Judge Gordon Sullivan's just glad he's never encountered a soft-core zombie picture.
Our review of The Witches Of Breastwick, published October 14th, 2005, is also available.
"A heaping helping of soft-core sensuality"
The vast majority of people inspired to get into filmmaking seem to want to take the director's chair. Of those who aspire to the position, one in a thousand (or more) actually gets to be the kind of "name" director we think of when people say film director. Faced with these insurmountable odds, many choose to go into another cinematic field, like being a cameraperson or writing screenplays. Some, however, choose the semi-anonymous role of journeyman director. These people think directing is more important than getting to choose what they direct, so they're responsible for everything from car commercials to industrial videos about worker safety. They also direct feature films, especially genre work.
One of these directors is Jim Wynorski. Though he directed the fondly remembered Chopping Mall, he's also directed a host of sequels (Deathstalker II, The Return of Swamp Thing, and 976 EVIL II, to name just a handful). Under another name (H.R. Blueberry), he's also been racking up experience directing soft-core erotica. The Witches of Breastwick/Witches of Breastwick II is an example of this kind of film. I wish I could recommend it to fans of Wynorski's other work, but these flicks needed to bubble in the cauldron a little more.
The Witches of Breastwick is, unsurprisingly, about a trio of witches. When David (Matt Dalpiaz) and his wife Tiffany (Monique Parent) take a trip to the mountains and encounter car trouble, they also encounter the witches. Apparently the witches put a spell on David (though it's not entirely clear why), and that leads to a lot of sex between the witches, the witches and David, and the witches and Tiffany. The Witches of Breastwick 2 is almost exactly the same movie with a different cast.
I genuinely wonder how films like The Witches of Breastwick and its sequel get made in the twenty-first century. In the '80s and '90s, when hardcore pornography required either the embarrassment of in-person rental or the expense of a dedicated cable channel, it made sense to have soft-core on cable channels like Cinemax. It even made sense that these movies didn't have to be particularly good, because they were the easiest way to see nudity for most Americans. Now, however, with the Internet making its way into most peoples' homes, hardcore pornography is easier to see than ever. With the easy availability of nudity in the twenty-first century, I'd think that soft-core would either go away or step up its game.
The Witches of Breastwick and The Witches of Breastwick 2 are ample proof that the game is in no way being stepped up. In fact, one could say that the strongest aspect of these two films is their timeless quality. They could have been made any time since the explosion of cable companies in the early '80s. Otherwise, these two films are a catalogue of dodgy acting, reused sets, paper-thin plot, and vigorous but simulated sex.
The basic plot (couple finds shelter in an isolated house that's inhabited by scary people) allows for a surprisingly large amount of simulated sex. We get the married couple coupling, the witches seducing the husband, the witches seducing the wife (in a hot tub!), and the witches seducing each other. That doesn't include the random nudity (which starts about five seconds after the film rolls). You might be wondering how I can complain about a film with this much nudity and sex, but it's easy: while all these women may at one time have been attractive, almost all had beach balls stuffed under their skin at some point. If the fake-buxom look is your thing, then maybe you'll enjoy the copious nudity on display here, but those with a penchant for natural endowments will be disappointed.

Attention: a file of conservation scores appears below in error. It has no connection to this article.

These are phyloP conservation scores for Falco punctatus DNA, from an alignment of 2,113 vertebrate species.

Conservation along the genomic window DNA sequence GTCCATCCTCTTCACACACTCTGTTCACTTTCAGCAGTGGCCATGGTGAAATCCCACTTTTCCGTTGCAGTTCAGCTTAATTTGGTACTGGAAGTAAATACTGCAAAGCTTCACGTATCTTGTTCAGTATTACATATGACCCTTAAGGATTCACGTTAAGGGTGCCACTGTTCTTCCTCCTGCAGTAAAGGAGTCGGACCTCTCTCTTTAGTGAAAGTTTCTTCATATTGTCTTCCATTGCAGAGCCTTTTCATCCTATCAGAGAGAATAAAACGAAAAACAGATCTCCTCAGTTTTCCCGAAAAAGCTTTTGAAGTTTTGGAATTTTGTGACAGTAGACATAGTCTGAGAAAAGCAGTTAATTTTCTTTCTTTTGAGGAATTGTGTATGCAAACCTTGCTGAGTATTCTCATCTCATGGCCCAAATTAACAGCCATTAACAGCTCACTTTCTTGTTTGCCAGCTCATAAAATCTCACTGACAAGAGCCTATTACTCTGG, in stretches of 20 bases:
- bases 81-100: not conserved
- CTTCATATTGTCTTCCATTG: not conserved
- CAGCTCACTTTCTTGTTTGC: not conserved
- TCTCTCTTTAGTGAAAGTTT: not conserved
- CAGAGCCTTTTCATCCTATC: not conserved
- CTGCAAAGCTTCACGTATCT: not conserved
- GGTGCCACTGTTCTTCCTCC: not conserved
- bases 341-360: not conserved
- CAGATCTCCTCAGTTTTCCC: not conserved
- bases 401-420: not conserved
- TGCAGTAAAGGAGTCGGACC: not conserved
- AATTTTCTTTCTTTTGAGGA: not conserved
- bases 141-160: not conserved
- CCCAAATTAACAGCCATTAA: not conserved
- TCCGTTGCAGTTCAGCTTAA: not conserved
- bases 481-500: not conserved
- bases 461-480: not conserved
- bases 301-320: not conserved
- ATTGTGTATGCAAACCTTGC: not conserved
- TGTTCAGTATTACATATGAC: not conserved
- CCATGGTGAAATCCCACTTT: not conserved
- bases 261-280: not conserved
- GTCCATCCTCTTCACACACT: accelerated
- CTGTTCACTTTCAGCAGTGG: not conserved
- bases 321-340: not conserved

It's also strangely insulting that The Witches of Breastwick 2 is all but a remake of the first film. I don't expect soft-core erotic horror sequels to really raise the bar or anything, but recycling so many elements from the first film just felt cheap.
On DVD, these two films get much better treatment than they deserve. They're both presented in a 1.78:1 anamorphic transfer, and both are equally okay. They have a digital sheen to them that doesn't render motion naturally, and detail isn't particularly strong. However, colors look okay, and black levels were better than I expected. Stereo audio keeps the (inane) dialogue audible and well-balanced with the score. Extras include a host of trailers and promos for other Secret Key releases, along with commentaries on both films by director H.R. Blueberry. In the first he's joined by actress Glori-Anne Gilbert, and the pair keep up a decent amount of banter for the film's running time. They chat about the difficulties of the shoot, occasionally "explaining" what's going on on-screen. Blueberry flies solo for the second commentary (and asks less than a minute in why the film even needs a commentary), and the results are not nearly as good. He has a few stories to share, but not nearly enough to fill up the running time.
If these films were on cable and you had insomnia, you could do worse than watch them. However, other than a slavish devotion to one of the actresses or a completist attitude towards Jim Wynorski's work, I can't see why anyone would do more than rent these flicks.
Guilty of lacking any magic.
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